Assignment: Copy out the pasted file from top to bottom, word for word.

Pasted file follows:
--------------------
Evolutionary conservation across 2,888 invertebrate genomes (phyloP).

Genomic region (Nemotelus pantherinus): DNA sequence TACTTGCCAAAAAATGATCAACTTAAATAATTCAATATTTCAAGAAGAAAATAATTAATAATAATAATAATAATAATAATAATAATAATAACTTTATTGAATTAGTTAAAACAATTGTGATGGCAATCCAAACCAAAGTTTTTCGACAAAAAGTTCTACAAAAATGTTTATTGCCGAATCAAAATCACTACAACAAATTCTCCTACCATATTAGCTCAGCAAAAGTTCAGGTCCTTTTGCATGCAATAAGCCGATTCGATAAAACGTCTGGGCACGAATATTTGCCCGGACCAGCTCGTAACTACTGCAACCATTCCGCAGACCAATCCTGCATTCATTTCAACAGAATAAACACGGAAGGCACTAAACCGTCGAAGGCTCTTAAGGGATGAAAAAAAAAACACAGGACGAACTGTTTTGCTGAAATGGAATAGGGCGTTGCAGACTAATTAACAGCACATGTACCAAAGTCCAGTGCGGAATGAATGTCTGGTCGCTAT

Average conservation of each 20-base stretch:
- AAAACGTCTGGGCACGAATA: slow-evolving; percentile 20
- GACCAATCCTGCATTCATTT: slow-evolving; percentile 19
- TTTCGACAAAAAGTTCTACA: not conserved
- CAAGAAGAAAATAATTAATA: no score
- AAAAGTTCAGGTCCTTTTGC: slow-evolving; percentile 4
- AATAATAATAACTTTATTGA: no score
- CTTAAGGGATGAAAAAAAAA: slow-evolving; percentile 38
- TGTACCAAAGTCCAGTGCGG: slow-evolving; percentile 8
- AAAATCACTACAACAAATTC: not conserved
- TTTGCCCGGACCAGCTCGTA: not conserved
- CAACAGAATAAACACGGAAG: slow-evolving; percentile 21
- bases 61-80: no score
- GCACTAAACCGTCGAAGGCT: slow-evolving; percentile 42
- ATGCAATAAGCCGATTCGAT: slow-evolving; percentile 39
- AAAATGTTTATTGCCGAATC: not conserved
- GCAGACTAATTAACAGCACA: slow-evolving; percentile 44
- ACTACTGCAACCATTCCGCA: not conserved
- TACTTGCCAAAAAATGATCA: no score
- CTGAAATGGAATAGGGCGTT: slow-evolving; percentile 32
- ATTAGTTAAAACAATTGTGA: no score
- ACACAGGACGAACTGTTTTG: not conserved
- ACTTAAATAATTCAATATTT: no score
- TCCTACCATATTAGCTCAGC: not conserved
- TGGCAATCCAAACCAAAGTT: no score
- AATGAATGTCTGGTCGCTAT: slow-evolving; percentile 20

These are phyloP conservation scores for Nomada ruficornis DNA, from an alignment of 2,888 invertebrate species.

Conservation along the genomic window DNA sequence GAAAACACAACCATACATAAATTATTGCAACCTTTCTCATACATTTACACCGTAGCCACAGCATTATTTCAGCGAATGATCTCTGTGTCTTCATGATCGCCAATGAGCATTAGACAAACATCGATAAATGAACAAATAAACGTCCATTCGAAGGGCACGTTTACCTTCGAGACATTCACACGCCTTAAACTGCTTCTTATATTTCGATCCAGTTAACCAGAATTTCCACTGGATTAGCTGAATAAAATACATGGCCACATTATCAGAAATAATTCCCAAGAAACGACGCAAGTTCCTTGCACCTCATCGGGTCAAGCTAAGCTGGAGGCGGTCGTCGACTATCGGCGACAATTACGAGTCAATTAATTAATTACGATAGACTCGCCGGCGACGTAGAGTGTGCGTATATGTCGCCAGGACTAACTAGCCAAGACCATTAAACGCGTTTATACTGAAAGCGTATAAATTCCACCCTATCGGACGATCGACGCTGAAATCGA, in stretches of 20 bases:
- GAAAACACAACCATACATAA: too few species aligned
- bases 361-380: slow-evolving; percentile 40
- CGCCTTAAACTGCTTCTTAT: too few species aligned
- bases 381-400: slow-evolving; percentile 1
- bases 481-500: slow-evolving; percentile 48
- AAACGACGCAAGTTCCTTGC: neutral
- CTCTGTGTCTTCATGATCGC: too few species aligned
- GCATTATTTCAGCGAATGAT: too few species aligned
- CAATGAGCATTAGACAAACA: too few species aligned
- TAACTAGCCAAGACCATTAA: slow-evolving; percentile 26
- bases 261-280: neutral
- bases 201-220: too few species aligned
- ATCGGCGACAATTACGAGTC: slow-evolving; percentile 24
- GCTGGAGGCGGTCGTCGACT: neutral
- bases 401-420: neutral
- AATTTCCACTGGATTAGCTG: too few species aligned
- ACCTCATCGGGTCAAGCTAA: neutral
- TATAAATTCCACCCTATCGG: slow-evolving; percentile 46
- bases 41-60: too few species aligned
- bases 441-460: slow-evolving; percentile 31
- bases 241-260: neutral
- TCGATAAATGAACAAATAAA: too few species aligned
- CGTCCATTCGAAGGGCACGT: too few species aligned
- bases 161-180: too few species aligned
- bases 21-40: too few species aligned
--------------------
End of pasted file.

Evolutionary conservation across 2,888 invertebrate genomes (phyloP).

Genomic region (Nemotelus pantherinus): DNA sequence TACTTGCCAAAAAATGATCAACTTAAATAATTCAATATTTCAAGAAGAAAATAATTAATAATAATAATAATAATAATAATAATAATAATAACTTTATTGAATTAGTTAAAACAATTGTGATGGCAATCCAAACCAAAGTTTTTCGACAAAAAGTTCTACAAAAATGTTTATTGCCGAATCAAAATCACTACAACAAATTCTCCTACCATATTAGCTCAGCAAAAGTTCAGGTCCTTTTGCATGCAATAAGCCGATTCGATAAAACGTCTGGGCACGAATATTTGCCCGGACCAGCTCGTAACTACTGCAACCATTCCGCAGACCAATCCTGCATTCATTTCAACAGAATAAACACGGAAGGCACTAAACCGTCGAAGGCTCTTAAGGGATGAAAAAAAAAACACAGGACGAACTGTTTTGCTGAAATGGAATAGGGCGTTGCAGACTAATTAACAGCACATGTACCAAAGTCCAGTGCGGAATGAATGTCTGGTCGCTAT

Average conservation of each 20-base stretch:
- AAAACGTCTGGGCACGAATA: slow-evolving; percentile 20
- GACCAATCCTGCATTCATTT: slow-evolving; percentile 19
- TTTCGACAAAAAGTTCTACA: not conserved
- CAAGAAGAAAATAATTAATA: no score
- AAAAGTTCAGGTCCTTTTGC: slow-evolving; percentile 4
- AATAATAATAACTTTATTGA: no score
- CTTAAGGGATGAAAAAAAAA: slow-evolving; percentile 38
- TGTACCAAAGTCCAGTGCGG: slow-evolving; percentile 8
- AAAATCACTACAACAAATTC: not conserved
- TTTGCCCGGACCAGCTCGTA: not conserved
- CAACAGAATAAACACGGAAG: slow-evolving; percentile 21
- bases 61-80: no score
- GCACTAAACCGTCGAAGGCT: slow-evolving; percentile 42
- ATGCAATAAGCCGATTCGAT: slow-evolving; percentile 39
- AAAATGTTTATTGCCGAATC: not conserved
- GCAGACTAATTAACAGCACA: slow-evolving; percentile 44
- ACTACTGCAACCATTCCGCA: not conserved
- TACTTGCCAAAAAATGATCA: no score
- CTGAAATGGAATAGGGCGTT: slow-evolving; percentile 32
- ATTAGTTAAAACAATTGTGA: no score
- ACACAGGACGAACTGTTTTG: not conserved
- ACTTAAATAATTCAATATTT: no score
- TCCTACCATATTAGCTCAGC: not conserved
- TGGCAATCCAAACCAAAGTT: no score
- AATGAATGTCTGGTCGCTAT: slow-evolving; percentile 20

These are phyloP conservation scores for Nomada ruficornis DNA, from an alignment of 2,888 invertebrate species.

Conservation along the genomic window DNA sequence GAAAACACAACCATACATAAATTATTGCAACCTTTCTCATACATTTACACCGTAGCCACAGCATTATTTCAGCGAATGATCTCTGTGTCTTCATGATCGCCAATGAGCATTAGACAAACATCGATAAATGAACAAATAAACGTCCATTCGAAGGGCACGTTTACCTTCGAGACATTCACACGCCTTAAACTGCTTCTTATATTTCGATCCAGTTAACCAGAATTTCCACTGGATTAGCTGAATAAAATACATGGCCACATTATCAGAAATAATTCCCAAGAAACGACGCAAGTTCCTTGCACCTCATCGGGTCAAGCTAAGCTGGAGGCGGTCGTCGACTATCGGCGACAATTACGAGTCAATTAATTAATTACGATAGACTCGCCGGCGACGTAGAGTGTGCGTATATGTCGCCAGGACTAACTAGCCAAGACCATTAAACGCGTTTATACTGAAAGCGTATAAATTCCACCCTATCGGACGATCGACGCTGAAATCGA, in stretches of 20 bases:
- GAAAACACAACCATACATAA: too few species aligned
- bases 361-380: slow-evolving; percentile 40
- CGCCTTAAACTGCTTCTTAT: too few species aligned
- bases 381-400: slow-evolving; percentile 1
- bases 481-500: slow-evolving; percentile 48
- AAACGACGCAAGTTCCTTGC: neutral
- CTCTGTGTCTTCATGATCGC: too few species aligned
- GCATTATTTCAGCGAATGAT: too few species aligned
- CAATGAGCATTAGACAAACA: too few species aligned
- TAACTAGCCAAGACCATTAA: slow-evolving; percentile 26
- bases 261-280: neutral
- bases 201-220: too few species aligned
- ATCGGCGACAATTACGAGTC: slow-evolving; percentile 24
- GCTGGAGGCGGTCGTCGACT: neutral
- bases 401-420: neutral
- AATTTCCACTGGATTAGCTG: too few species aligned
- ACCTCATCGGGTCAAGCTAA: neutral
- TATAAATTCCACCCTATCGG: slow-evolving; percentile 46
- bases 41-60: too few species aligned
- bases 441-460: slow-evolving; percentile 31
- bases 241-260: neutral
- TCGATAAATGAACAAATAAA: too few species aligned
- CGTCCATTCGAAGGGCACGT: too few species aligned
- bases 161-180: too few species aligned
- bases 21-40: too few species aligned